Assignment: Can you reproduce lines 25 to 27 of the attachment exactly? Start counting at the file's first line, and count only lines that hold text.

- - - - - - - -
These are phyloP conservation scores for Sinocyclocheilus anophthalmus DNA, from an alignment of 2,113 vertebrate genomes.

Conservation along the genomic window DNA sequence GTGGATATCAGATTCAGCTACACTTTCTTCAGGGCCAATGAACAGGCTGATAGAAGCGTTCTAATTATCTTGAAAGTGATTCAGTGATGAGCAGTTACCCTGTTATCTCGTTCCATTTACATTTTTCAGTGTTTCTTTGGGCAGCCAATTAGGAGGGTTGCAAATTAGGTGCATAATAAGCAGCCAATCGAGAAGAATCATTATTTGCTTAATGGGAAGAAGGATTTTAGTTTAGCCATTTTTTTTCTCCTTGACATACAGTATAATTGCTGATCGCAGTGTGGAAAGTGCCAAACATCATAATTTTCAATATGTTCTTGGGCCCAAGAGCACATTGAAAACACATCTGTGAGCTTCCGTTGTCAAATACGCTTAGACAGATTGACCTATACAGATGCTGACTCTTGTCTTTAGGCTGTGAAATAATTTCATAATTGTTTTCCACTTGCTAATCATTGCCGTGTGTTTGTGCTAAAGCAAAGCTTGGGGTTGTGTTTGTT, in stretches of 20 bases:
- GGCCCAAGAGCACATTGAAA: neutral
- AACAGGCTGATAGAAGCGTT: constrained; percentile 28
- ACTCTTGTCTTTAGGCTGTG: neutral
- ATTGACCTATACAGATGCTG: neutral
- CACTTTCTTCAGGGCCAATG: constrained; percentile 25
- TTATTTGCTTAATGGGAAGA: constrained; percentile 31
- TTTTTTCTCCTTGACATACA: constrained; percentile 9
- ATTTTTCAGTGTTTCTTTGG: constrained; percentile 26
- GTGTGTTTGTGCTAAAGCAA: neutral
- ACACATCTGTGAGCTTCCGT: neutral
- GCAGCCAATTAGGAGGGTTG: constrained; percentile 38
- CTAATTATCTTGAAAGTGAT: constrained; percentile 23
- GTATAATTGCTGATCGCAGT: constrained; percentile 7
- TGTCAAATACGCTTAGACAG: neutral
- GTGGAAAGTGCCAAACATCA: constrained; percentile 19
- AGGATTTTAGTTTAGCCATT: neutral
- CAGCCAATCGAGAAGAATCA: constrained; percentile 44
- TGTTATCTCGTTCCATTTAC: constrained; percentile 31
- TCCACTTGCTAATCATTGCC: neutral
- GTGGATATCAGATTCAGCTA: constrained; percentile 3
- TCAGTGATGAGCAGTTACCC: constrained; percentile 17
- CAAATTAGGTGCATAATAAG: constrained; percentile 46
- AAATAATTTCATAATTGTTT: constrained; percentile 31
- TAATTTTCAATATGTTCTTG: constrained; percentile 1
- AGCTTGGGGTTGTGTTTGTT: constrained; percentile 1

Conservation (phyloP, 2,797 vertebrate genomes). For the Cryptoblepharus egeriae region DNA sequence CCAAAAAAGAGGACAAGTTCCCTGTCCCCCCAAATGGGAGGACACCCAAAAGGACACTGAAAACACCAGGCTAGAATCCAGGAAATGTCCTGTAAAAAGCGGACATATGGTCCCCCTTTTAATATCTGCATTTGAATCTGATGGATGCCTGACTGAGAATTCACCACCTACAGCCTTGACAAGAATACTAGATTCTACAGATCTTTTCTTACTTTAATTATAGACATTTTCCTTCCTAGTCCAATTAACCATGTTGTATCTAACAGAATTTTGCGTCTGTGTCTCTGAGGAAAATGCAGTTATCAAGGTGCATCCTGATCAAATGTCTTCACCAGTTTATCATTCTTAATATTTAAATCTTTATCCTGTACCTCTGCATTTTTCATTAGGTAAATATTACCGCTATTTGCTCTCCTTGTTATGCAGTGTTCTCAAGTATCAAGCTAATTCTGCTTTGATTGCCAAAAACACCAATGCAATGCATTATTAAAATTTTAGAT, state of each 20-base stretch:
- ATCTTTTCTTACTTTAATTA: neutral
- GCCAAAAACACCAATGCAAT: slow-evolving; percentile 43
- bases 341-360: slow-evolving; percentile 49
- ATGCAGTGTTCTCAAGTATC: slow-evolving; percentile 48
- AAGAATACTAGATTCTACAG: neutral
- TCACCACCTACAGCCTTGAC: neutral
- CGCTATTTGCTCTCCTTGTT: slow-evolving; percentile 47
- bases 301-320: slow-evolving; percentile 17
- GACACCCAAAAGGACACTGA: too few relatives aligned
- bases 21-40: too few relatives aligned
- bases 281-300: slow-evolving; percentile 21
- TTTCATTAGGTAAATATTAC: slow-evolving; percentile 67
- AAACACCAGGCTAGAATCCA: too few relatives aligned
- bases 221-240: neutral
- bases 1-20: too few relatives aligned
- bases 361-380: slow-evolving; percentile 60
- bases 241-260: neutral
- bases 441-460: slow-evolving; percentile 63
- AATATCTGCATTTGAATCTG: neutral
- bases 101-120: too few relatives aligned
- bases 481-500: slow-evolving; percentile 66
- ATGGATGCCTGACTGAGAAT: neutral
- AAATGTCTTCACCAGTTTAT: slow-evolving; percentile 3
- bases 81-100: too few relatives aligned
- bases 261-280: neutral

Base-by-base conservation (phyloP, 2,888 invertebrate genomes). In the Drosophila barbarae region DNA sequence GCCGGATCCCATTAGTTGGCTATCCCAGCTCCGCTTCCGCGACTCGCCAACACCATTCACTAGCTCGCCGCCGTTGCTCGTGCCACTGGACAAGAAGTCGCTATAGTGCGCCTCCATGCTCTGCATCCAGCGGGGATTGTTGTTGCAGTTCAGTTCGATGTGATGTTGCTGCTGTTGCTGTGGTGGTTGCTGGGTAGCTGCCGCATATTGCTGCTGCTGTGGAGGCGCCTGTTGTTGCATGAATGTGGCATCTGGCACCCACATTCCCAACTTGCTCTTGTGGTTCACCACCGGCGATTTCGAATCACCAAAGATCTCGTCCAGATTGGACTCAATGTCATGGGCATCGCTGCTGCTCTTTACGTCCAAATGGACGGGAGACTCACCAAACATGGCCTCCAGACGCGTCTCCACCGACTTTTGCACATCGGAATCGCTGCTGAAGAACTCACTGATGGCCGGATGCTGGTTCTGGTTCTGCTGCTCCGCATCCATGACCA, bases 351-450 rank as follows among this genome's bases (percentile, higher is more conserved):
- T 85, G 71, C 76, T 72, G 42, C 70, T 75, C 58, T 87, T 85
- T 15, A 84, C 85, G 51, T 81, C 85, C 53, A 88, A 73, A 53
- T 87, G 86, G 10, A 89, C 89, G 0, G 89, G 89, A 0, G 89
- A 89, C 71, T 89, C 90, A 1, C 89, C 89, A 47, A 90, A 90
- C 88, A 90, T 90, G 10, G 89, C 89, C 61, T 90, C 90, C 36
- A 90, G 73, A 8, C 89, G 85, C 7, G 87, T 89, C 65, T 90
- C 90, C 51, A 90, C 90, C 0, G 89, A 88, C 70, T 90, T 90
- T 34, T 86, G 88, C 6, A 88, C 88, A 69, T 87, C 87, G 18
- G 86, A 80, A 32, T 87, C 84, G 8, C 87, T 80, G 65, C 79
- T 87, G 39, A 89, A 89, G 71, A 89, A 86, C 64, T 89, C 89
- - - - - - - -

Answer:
- AAATAATTTCATAATTGTTT: constrained; percentile 31
- TAATTTTCAATATGTTCTTG: constrained; percentile 1
- AGCTTGGGGTTGTGTTTGTT: constrained; percentile 1